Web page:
Gladstone Commercial Corporation (NASDAQ:GOOD) is a Maryland-based REIT that owns industrial and office properties. GOOD has historically entered into, and intends in the future to enter into, purchase agreements for real estate having net leases with terms of approximately 7-15 years with built-in rental rate increases. The REIT invests in single-tenant and anchored multi-tenant net leased assets, with an industrial product emphasis. They are net lease, which is my favourite type of lease, as the tenant is required to pay most or all operating, maintenance, repair, and insurance costs and real estate taxes.
As of February 2023, GOOD owned 137 properties totalling 17.2 million square feet of rentable space, located in 27 states with an occupancy of ~96%, and a weighted average lease term of ~7 years. 59% of rent comes from industrial space, 39% from office, 3% in retail, and 1% in medical offices. The largest tenants include General Motors (GM), Kane Is Able Inc., ADP (ADP), and Morgan Stanley (MS). In fact, 50% of their rent is from investment grade (or equivalent if private) companies.
The common stock has fallen 44% over the past 10 months and now trades at ~10 FFO, which may seem like a steal for a REIT that is predominantly in the desirable industrial space, but as we will see this low valuation may in fact be warranted.
First of all, the REIT has managed to grow the revenues and assets YoY over the last eight years, but FFO remains flat. This is in part because of management and incentive fees paid under their advisory agreement which rise in line with increases in their asset base for finding, evaluating contracts, and assisting in the negotiating to purchase real estate on GOOD’s behalf. The management fee is 1.5% of equity and the incentive fee is based on core FFO exceeding 2.0% quarterly, or 8.0% annualized, which is the hurdle rate. The Adviser will receive 15.0% of the amount of GOOD’s pre-incentive fee Core FFO that exceeds the new hurdle rates. The incentive fee has been eliminated for the first two quarters of 2023, however.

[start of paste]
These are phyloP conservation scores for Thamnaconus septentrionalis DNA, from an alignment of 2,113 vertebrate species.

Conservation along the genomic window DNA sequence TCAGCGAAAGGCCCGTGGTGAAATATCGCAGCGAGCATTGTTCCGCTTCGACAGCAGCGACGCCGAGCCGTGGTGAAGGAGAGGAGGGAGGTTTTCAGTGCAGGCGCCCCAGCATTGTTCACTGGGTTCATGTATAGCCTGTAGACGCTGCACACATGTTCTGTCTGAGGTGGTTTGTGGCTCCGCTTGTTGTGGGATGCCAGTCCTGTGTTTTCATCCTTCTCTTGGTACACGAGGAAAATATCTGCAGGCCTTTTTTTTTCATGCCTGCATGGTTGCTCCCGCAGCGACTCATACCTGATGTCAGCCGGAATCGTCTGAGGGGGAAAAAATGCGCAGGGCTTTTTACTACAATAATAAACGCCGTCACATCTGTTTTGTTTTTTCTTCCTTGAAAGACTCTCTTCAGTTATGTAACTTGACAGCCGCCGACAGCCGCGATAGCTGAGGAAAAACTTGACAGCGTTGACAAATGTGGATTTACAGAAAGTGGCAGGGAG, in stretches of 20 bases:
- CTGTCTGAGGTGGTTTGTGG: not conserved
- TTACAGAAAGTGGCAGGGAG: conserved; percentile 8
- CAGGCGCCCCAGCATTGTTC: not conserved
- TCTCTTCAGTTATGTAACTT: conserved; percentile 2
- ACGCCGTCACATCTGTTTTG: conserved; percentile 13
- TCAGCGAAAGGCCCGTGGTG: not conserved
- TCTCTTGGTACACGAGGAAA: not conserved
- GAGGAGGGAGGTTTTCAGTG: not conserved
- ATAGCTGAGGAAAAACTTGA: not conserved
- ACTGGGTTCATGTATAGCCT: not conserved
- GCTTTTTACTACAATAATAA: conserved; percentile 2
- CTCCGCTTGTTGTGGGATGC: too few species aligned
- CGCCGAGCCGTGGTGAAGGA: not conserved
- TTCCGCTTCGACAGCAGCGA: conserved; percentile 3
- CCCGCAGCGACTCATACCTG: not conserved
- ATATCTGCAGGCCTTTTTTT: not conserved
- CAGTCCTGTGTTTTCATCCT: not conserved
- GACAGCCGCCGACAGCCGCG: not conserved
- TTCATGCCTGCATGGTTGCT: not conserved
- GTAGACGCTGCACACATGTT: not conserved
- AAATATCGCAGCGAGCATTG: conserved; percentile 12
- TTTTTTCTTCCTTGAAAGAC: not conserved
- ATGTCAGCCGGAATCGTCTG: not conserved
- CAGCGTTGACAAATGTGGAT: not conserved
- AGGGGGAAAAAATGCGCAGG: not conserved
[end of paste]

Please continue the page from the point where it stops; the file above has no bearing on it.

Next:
Second, interest expense has risen steadily since 2020 as a result of rising interest rates 19% YoY as a result of rate increases. As far as leverage goes, the REIT isn’t in the worst possible position, with 45% debt-gross book value and only 7% of debt coming due in 2023. In addition, the rates are predominantly fixed or at least hedged, with a weighted average rate of 5.33%. The majority of GOOD’s 2023 mortgage maturities are secured by office properties with tenants on short-term leases of three years or less, which is an asset class banks have been shying away from unless long-term leases are in place. This is because office space has become the most dreaded asset class as the work-from-home era has kicked into gear.
While interest rates have been rising on their fixed rate debt refinancing, the cap rates on their acquisitions have not kept up as per below, which is not a recipe for FFO growth. According to management:
The demand for industrial space has continued due to the continuing growth of e-commerce and recent trend of manufacturing onshoring, which appears to have partially rebounded from the adverse effects of COVID-19 on the commercial real estate industry in 2020, 2021, and early 2022. However, the increased cost of construction materials and product delivery delays caused by supply chain disruption and related inventory management issues, and the apparent labor shortage we are facing nationally, have resulted in inflation and higher costs for both industrial and office construction projects. Further, a tightening of available financing due primarily to higher interest rates has caused a slowdown in new construction starts throughout the fourth quarter of 2022, as compared to the record breaking third quarter of 2022, which should lead to lowered deliveries into 2024.
Source: 2022 Annual Report
Now sure, they will be able to realize strong leasing spreads on their expiring leases, but unfortunately only four leases expire in 2023 and eight in 2024, which combined accounts for only 7% of rental income. Unfortunately, two of the leases expiring in 2023 are office properties which are now held for sale.